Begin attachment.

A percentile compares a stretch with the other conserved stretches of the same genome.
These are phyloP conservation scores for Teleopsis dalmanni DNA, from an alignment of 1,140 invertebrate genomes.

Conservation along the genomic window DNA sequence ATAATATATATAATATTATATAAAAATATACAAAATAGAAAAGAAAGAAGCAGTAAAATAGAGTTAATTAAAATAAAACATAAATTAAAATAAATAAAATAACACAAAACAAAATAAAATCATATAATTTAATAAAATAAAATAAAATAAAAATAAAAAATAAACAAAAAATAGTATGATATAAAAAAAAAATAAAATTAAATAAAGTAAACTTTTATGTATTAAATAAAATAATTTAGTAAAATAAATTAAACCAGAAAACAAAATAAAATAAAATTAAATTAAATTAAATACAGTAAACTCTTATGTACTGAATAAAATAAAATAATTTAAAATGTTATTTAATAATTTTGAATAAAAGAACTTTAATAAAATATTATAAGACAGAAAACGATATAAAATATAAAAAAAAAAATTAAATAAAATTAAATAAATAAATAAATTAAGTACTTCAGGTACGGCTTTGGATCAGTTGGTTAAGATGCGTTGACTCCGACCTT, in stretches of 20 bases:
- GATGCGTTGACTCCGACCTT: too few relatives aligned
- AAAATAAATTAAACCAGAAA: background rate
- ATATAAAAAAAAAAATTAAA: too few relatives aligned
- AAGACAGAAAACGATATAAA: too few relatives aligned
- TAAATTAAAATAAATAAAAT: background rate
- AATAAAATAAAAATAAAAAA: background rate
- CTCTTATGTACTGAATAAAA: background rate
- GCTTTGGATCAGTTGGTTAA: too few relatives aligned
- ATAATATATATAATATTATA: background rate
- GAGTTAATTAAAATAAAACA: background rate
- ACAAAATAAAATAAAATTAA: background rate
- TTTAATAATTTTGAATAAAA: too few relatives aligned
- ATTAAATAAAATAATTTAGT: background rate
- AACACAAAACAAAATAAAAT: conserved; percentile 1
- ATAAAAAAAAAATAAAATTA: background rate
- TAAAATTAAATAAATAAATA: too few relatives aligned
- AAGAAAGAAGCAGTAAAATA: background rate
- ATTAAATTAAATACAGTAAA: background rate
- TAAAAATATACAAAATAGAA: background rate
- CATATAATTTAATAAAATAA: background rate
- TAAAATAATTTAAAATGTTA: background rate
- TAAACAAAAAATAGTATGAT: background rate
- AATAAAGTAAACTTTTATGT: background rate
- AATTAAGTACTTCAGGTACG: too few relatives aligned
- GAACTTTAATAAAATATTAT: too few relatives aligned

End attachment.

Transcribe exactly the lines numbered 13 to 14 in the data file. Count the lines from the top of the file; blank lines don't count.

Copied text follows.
- GAGTTAATTAAAATAAAACA: background rate
- ACAAAATAAAATAAAATTAA: background rate